By Matt Healey
Using IT to improve efficiency is increasingly important. While automating transactions to drive productivity of the average employee has been the focus of software companies for decades, in the coming year it will become even more important as wage pressure is expected to return—at least in the U.S.
The U.S. economy has grown over the past few years, but wage pressure has not yet returned due to the slack in the labor market. In 2014, the U.S. Gross Domestic Product (GDP) increased by 3.6 percent, the unemployment rate in the U.S. declined 1.1 percent to 5.6 percent; real average hourly earnings increased only one percent; and productivity for the non-farm business sector increased by only 0.7 percent. In 2005, U.S. GDP increased by 6.5 percent; the unemployment rate declined from 0.5 to 4.9 percent; earnings increased by 3.1 percent; and productivity increased by 2.9 percent.
Simply translated, this data shows that growth in the U.S. economy over the past several years has been driven by hiring the unemployed at a relatively low cost. Now that the unemployment rate is in the mid-five percent range, the ability of companies to meet increasing demand through the addition of employees is coming to an end and there is a growing need for companies to make current employees more productive. The easiest way to accomplish this is through technology investments.
Improving IT Efficiency
Traditionally, technology investments are generally focused on making line of business (LOB) operations more efficient. For example, improving customer relationship management systems so that the sales and marketing departments operate more efficiently. However, it is important that IT and software companies not only focus on improving the efficiency of the LOB, but that they also investigate how to utilize the same types of tools in order to improve the operations of the internal IT department. The coming return of wage pressure is not going to be limited to LOBs, it is likely to also affect IT departments. Using technology to make the IT department more efficient will also be important.
Fortunately, a suite of new tools was recently developed and can be used to improve IT operations. One of these is big data and analytics. It is easy to look at analytics mainly as a business-focused tool. Using the data gained through Internet of Things or social media as a way of driving additional sales through targeted marketing programs is the most common and widely understood use for big data.
However, the use of big data and analytics is not limited to the LOB, the same can be leveraged by IT to increase efficiency. By applying analytics to the IT department the same way they have applied to areas like manufacturing processes, supply chain management, and accounting and finance, IT departments can get a better understanding of the true cost of providing services to the LOB. Further, the information can provide IT departments with opportunities to streamline operations.
While the ability to optimize the internal IT department has been available for several years, traditionally, IT has not been on the forefront of driving this type of efficiency.
One reason for this is a lack of focus in IT. While most companies talk about giving the IT department a seat at the table for strategic business decisions, in reality this is typically not the case. IT is not part of the broader business conversations and is often left to react to the decisions of the LOBs.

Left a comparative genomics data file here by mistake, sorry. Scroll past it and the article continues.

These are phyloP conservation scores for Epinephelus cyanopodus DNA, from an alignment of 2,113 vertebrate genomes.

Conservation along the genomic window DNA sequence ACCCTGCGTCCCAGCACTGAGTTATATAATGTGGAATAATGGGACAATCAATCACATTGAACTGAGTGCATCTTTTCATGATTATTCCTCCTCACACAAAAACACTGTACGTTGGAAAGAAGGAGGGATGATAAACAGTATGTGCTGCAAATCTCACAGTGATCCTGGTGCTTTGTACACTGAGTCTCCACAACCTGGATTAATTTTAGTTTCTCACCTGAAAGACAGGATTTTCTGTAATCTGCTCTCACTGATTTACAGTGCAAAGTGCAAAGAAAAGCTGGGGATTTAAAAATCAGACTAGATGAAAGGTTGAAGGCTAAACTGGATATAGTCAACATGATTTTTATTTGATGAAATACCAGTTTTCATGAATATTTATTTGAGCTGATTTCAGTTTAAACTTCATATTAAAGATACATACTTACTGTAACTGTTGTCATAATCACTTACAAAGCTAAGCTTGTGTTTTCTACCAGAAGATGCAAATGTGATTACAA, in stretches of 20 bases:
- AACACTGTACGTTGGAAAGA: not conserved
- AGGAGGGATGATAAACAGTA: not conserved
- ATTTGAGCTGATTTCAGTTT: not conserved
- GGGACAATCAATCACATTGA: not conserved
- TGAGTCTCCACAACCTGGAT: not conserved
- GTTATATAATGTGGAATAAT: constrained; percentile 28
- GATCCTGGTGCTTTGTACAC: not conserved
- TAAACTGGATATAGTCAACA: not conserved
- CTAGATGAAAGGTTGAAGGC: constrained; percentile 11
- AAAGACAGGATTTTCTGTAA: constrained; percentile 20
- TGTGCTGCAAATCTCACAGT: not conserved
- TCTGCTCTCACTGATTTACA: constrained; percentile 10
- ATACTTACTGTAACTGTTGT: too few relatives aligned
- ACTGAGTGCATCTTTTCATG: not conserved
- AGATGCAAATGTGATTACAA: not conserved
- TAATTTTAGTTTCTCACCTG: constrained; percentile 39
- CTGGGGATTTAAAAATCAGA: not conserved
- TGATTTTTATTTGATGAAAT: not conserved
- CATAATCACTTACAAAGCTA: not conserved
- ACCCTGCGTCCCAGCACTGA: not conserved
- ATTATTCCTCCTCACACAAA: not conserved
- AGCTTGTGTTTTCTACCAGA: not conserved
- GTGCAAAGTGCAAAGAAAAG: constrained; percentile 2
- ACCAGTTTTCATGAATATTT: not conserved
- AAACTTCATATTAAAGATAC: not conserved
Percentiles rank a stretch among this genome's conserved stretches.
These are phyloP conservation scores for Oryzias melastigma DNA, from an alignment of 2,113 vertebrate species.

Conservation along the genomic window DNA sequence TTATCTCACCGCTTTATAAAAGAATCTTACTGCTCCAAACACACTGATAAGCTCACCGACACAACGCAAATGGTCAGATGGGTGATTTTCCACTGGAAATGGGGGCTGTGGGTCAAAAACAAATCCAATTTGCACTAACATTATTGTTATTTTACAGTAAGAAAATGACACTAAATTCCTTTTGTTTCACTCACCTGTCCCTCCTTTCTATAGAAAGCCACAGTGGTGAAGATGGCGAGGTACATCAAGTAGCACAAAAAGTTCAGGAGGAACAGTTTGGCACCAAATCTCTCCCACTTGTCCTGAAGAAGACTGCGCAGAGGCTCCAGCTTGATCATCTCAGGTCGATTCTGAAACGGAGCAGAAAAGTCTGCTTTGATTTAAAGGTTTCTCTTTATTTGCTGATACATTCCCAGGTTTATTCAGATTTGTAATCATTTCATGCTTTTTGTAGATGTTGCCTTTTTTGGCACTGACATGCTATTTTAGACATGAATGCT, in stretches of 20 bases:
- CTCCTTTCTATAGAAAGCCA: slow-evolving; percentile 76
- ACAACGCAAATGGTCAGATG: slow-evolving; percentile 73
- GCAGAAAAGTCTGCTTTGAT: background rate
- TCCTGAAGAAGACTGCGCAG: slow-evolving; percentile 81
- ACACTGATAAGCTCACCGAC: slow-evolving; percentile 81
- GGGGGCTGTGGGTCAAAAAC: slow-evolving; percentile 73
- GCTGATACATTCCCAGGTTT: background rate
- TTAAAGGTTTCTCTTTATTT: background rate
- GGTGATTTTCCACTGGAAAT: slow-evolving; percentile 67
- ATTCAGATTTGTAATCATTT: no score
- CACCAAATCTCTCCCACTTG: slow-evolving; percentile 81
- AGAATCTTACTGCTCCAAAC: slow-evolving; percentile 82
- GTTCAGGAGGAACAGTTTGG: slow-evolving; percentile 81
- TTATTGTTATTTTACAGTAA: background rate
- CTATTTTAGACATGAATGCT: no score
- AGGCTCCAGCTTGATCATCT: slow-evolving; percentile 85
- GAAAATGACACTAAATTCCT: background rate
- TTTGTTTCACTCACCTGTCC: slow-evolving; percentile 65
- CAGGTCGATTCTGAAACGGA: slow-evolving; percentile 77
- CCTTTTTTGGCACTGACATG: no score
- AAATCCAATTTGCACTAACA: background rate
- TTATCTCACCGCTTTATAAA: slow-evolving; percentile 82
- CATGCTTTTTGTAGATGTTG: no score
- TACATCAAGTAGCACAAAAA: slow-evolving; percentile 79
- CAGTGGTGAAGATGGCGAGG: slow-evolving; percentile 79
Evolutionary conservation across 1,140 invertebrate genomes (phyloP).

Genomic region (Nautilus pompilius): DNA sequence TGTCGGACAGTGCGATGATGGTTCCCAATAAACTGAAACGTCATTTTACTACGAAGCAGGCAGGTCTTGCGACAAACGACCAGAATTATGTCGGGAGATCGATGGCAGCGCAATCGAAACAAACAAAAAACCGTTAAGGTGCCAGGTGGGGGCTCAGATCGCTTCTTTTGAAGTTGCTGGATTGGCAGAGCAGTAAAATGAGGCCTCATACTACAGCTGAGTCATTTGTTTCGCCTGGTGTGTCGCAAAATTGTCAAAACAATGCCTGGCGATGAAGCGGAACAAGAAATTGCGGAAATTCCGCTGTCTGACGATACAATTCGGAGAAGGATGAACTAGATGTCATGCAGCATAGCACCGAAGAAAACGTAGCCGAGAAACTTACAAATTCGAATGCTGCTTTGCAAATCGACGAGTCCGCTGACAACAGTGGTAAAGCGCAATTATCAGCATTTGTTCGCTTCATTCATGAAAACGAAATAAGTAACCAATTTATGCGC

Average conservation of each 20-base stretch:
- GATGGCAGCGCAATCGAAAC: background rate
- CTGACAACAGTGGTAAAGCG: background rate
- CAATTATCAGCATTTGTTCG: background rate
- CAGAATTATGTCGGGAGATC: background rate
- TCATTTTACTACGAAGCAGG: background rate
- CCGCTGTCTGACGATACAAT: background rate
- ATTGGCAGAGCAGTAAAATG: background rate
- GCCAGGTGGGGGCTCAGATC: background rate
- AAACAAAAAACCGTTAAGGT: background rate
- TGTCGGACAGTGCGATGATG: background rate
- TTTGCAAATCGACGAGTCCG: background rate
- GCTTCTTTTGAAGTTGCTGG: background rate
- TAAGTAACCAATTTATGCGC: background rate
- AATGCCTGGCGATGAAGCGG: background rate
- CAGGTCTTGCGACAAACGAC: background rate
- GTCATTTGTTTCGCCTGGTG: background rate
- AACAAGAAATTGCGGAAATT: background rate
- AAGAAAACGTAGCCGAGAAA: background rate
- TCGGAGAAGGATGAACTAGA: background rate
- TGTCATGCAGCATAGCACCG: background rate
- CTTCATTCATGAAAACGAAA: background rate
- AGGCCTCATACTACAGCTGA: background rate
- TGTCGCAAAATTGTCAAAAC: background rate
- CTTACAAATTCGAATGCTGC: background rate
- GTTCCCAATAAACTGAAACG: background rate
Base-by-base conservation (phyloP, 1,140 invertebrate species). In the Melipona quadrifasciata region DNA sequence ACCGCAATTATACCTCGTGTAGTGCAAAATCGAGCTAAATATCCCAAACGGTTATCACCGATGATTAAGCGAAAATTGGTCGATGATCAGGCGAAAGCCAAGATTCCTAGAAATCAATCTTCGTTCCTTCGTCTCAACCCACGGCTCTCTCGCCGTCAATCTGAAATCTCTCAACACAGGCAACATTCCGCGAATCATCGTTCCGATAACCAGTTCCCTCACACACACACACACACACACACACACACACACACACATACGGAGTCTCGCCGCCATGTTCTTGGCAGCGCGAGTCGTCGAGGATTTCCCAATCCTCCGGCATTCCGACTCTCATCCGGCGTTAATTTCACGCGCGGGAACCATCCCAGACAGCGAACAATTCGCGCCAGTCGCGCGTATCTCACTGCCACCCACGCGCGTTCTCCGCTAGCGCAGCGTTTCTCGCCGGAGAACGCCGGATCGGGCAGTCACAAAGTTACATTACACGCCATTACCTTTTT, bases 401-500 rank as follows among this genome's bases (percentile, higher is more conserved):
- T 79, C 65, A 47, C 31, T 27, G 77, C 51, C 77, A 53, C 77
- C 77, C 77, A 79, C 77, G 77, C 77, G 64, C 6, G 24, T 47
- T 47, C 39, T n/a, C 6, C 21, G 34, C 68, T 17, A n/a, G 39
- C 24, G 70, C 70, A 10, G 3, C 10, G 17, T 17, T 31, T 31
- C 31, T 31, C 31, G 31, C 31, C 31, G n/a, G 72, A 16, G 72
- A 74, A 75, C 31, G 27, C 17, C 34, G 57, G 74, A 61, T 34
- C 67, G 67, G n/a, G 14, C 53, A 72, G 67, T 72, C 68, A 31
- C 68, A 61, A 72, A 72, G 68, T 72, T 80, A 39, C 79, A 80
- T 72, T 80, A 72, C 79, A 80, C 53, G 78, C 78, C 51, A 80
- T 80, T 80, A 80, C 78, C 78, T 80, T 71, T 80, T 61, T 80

By bringing IT into the strategic decision making process, companies can identify what the business strategy is, and what major initiatives IT will need to undertake to support that strategy. This would allow IT to use analysis tools to streamline operations in support of those investments, and deprioritize requests that fall outside of these strategic goals.
Achieving the benefits of this streamlining requires discipline, both within the IT department and throughout the executive management. From within the IT department, the IT management must manage staff, remaining focused on the major initiatives.
Automated processes that improve productivity are increasingly important to achieving this goal, but it must be managed.
As a former engineer, I understand that if left to our devices, engineers tend to continue to add features and functionality that may be interesting, but might not necessarily support or add value to the goal. This is further complicated by the LOB asking IT for a variety of quick, one-off projects that optimize some internal process. In many cases, IT will bend and provide the functionality, even if it is not in support of a major initiative. This type of ad hoc development leads to an unfocused and inefficient IT department.
To address the coming wage pressure that will make increasing headcount in IT and throughout the enterprise more expensive, IT will need to become more efficient. This happens with the same tools that IT uses to make other LOBs more streamlined, but also requires the political discipline to focus the IT department on a few major investment areas rather than responding to every request from the LOB. SW
Matt Healey is the director of services research at Neuralytix. In his role, Healey focuses on IT services and software. Prior to joining the Neuralytix team, he worked as a principal analyst at Technology Business Research.
Jul2015, Software Magazine